Strong demand on second-hand market pushes up prices
In recent months, sales of used cars have outperformed those of new cars. On the one hand, because new sales are still relatively slow, but also because the mobility needs of private customers have changed. Increased demand, combined with a limited supply of young used vehicles, is also causing prices of pre-owned cars to rise.
The Belgian newspaper L’Avenir interviewed Frédéric Vassamillet, sales manager at Soco, one of the leaders on the second-hand market in Belgium. “At Soco, we always have 800 to 1 000 vehicles available for immediate delivery. He also points out that, with the rise of teleworking, people are doing less mileage.
Due to the Covid-19 pandemic, they also prefer to avoid public transport, making a second-hand car often quite interesting. As the need for travel has decreased with the health crisis, motorists can also keep their cars longer. Dealers have had fewer trade-ins, and, given the high demand for second-hand cars, they sell them themselves,” Vassamillet adds.
A limited supply of pre-owned vehicles
“In September 2020, up to 15% more used cars were sold compared to 2019. Over the whole of 2020, we expect (only) a 5% decline in sales,” says Filip Rylant, spokesman for sector organization Traxio. This is partly caused by the long delivery times for new cars due to the new RDE2 homologation method.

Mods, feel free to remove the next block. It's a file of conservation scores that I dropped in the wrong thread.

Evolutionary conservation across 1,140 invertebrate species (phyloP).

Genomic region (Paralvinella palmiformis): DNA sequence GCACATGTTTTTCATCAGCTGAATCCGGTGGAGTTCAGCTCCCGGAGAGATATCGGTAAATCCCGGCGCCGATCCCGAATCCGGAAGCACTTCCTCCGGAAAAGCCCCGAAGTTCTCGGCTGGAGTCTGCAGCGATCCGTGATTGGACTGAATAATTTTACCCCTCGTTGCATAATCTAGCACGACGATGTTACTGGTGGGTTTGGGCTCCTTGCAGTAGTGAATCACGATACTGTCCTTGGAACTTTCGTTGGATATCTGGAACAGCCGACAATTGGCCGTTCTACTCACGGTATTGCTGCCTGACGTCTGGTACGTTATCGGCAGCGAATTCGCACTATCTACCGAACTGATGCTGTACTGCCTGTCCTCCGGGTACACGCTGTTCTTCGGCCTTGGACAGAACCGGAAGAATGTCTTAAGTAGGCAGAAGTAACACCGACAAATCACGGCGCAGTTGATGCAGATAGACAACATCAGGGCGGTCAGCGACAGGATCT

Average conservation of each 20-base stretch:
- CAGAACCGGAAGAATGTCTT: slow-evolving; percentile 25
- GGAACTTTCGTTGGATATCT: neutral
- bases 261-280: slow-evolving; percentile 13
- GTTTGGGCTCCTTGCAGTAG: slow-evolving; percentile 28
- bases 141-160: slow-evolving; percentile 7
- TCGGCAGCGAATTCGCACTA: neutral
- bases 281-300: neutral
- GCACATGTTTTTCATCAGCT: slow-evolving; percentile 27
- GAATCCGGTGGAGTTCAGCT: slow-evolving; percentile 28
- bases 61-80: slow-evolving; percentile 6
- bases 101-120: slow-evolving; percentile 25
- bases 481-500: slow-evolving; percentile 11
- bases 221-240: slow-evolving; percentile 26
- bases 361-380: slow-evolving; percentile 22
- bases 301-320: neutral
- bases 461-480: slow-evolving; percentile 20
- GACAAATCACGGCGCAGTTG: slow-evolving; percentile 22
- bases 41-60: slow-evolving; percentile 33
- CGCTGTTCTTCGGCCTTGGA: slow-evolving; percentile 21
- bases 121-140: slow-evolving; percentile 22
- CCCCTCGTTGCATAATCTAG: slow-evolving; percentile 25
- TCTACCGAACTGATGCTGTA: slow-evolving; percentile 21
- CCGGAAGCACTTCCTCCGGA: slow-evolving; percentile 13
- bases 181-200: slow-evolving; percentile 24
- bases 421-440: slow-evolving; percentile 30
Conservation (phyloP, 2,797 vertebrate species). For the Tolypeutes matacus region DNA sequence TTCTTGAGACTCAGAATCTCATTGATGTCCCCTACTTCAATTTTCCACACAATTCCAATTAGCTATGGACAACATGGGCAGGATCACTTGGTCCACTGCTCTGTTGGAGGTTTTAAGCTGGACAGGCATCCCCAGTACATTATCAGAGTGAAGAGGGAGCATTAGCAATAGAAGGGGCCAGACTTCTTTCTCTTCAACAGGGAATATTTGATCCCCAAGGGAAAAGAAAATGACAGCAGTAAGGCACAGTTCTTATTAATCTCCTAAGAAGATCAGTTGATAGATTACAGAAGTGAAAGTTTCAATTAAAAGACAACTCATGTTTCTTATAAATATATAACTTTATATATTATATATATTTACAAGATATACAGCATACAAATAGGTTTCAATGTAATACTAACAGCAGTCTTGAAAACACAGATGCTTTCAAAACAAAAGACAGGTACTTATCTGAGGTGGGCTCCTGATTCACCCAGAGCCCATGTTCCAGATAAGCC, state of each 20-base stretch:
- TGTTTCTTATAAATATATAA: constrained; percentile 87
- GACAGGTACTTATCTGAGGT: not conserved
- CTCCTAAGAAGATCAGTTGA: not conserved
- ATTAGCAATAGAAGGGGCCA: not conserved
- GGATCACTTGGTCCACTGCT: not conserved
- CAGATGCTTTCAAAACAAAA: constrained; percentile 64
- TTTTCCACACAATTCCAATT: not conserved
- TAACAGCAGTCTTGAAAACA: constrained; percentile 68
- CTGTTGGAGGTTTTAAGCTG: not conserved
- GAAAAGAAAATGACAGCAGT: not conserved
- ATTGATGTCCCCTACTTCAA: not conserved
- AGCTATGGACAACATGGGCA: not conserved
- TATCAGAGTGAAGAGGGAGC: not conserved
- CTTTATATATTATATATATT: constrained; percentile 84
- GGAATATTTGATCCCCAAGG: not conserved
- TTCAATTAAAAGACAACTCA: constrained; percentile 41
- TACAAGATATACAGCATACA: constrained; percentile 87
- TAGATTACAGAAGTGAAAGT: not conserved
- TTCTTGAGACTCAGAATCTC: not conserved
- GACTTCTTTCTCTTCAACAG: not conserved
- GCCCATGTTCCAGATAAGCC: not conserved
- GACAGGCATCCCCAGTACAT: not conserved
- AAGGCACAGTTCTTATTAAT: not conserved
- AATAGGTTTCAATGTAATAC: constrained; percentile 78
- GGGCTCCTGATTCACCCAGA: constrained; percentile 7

This impacts the supply of young used cars because leasing contracts are often extended in time. Also, short time rental companies in the tourism sector have downsized their fleets, limiting young used cars’ supply.
The technical gap between demand and supply
There is also a growing technical gap between the vehicles on offer and those sought by private customers. The fiscal rules of the game determine the choice of motorization of a company car. These mainly promote low CO2 emissions, which makes (semi-) electric vehicles interesting for professional use.
However, the private customer has far fewer (tax) advantages of such technology, which is more expensive to buy and more complex to service, and it requires additional (charging) infrastructure.
That is why consumers are mainly looking for ‘classic’ gasoline and diesel engines. As the supply of such used models is becoming more and more limited, the price increases, and in time, the offer of second-hand plug-in hybrids and EVs will only rise.